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Entry 823, on 2008-07-30 at 21:01:57 (Rating 1, Science)
I listened to another Nature podcast today which briefly mentioned one of NASA's greatest missions which was launched over 30 years ago. That was Voyager II, which was quickly followed by Voyager I. Two was launched before 1 because it took a faster path and reached its destination first. Now the Voyagers are the most distant man-made objects from Earth. They are currently at a distance of almost 13 billion kilometers and that distance increases by 500 million kilometers every year.
Even after 30 years the spacecraft are still operating and their nuclear generators are still producing power and they are expected to run for more than another 15 years. Although various systems have failed over the years since launch they are still producing useful results and 6 papers have been published based on the latest results. The space age itself is only 50 years old and these missions have been active for well over half that time and could have a total life of 48 years.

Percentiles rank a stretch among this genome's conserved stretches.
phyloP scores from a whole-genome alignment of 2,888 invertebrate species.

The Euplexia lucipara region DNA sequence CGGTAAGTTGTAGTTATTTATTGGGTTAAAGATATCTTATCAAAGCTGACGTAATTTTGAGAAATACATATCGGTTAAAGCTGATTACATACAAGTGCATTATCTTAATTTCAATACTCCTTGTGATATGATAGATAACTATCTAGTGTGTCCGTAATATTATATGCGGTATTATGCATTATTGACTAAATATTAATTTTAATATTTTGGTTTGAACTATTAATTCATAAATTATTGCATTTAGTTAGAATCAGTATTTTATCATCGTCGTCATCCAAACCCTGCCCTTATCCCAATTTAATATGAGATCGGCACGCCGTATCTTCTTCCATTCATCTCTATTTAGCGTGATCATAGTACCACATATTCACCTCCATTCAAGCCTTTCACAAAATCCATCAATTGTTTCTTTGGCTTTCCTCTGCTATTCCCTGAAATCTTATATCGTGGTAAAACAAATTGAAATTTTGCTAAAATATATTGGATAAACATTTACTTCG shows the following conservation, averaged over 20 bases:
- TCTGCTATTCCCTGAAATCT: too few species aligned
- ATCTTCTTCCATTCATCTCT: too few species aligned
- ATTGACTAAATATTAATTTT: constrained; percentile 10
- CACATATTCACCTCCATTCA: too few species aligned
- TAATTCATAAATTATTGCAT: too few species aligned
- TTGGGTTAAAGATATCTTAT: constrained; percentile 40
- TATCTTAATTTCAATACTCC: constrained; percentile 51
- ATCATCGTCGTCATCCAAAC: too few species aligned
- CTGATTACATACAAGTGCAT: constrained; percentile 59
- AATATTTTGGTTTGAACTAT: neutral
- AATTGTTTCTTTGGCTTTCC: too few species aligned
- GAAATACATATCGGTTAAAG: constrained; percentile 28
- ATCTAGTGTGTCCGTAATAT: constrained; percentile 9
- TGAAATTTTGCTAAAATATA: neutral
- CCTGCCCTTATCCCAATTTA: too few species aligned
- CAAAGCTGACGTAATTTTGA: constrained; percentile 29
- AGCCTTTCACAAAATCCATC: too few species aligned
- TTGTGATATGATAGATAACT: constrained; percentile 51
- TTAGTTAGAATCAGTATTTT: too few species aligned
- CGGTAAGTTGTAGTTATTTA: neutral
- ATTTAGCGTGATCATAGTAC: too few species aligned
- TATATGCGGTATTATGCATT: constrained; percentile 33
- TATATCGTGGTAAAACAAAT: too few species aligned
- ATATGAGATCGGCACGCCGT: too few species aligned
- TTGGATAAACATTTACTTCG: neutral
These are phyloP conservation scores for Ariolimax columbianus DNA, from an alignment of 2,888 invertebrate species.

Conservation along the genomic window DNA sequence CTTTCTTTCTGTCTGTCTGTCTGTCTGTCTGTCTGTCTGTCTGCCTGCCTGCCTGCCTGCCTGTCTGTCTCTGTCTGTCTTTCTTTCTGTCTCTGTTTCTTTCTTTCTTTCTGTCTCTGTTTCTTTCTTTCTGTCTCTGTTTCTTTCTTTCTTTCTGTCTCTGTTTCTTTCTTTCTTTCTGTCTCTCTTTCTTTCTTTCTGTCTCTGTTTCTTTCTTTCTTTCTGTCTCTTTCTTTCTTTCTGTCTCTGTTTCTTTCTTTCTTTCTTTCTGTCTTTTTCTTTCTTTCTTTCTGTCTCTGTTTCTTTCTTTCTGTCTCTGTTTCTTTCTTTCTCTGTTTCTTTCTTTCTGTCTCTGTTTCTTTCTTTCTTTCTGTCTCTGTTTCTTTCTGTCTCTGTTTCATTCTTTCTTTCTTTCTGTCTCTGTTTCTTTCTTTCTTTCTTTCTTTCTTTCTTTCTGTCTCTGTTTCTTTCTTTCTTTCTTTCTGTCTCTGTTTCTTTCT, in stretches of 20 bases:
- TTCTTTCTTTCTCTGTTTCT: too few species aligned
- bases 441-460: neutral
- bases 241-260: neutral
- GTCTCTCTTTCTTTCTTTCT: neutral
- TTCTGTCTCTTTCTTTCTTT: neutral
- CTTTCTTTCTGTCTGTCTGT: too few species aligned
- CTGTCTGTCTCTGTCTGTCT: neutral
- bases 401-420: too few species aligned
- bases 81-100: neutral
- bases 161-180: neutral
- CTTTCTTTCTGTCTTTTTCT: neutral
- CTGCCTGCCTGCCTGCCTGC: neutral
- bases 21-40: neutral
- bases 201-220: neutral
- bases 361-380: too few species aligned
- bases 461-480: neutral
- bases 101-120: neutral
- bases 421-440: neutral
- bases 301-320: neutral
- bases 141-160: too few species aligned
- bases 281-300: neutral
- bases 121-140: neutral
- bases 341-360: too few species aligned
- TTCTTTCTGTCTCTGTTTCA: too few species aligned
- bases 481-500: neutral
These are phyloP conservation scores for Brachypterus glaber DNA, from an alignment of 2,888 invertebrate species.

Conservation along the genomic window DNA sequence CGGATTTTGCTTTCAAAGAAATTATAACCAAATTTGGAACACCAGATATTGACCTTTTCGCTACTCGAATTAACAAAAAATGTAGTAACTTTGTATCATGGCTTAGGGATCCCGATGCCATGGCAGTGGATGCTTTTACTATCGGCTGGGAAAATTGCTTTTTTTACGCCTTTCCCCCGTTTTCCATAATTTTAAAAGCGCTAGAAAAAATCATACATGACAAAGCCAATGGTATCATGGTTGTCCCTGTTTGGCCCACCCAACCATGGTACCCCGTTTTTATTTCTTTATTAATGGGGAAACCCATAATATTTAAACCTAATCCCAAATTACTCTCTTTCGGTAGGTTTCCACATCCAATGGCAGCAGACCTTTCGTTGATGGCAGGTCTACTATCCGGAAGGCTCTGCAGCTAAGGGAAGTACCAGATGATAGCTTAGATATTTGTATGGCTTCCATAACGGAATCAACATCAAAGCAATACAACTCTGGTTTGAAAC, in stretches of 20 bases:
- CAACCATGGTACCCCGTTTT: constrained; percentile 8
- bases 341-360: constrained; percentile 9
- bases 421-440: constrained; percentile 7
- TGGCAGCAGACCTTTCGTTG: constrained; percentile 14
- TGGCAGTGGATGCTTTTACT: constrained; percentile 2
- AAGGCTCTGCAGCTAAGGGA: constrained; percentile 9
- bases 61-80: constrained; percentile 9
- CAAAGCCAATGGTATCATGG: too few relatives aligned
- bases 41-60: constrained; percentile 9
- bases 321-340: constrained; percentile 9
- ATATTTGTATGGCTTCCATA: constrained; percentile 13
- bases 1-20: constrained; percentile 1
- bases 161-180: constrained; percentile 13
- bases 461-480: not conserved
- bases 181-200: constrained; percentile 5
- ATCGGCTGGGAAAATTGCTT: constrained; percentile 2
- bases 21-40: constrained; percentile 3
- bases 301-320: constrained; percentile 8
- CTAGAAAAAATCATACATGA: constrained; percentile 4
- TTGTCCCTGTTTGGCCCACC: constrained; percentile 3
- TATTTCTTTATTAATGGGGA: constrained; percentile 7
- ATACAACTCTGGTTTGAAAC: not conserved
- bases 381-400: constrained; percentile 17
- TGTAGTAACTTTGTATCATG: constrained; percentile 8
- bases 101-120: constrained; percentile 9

When they were first launched the missions were primarily intended to explore Jupiter and Saturn but they were extended to Uranus and Neptune (for Voyager II) and now the outer Solar System (for both). The spacecraft are now twice the distance of Pluto from the Sun which is an awesome achievement. The photos sent back from the planets were brilliant (although later missions have got even better ones) and I remember at the time (when I was really into astronomy) showing slides of them to the public groups I was teaching.
So I think if I was listing the human race's greatest achievements I would list the Voyager missions amongst them. They have shown how good, reliable engineering and brilliant mission control can lead to an outcome well beyond the most optimistic original expectations.
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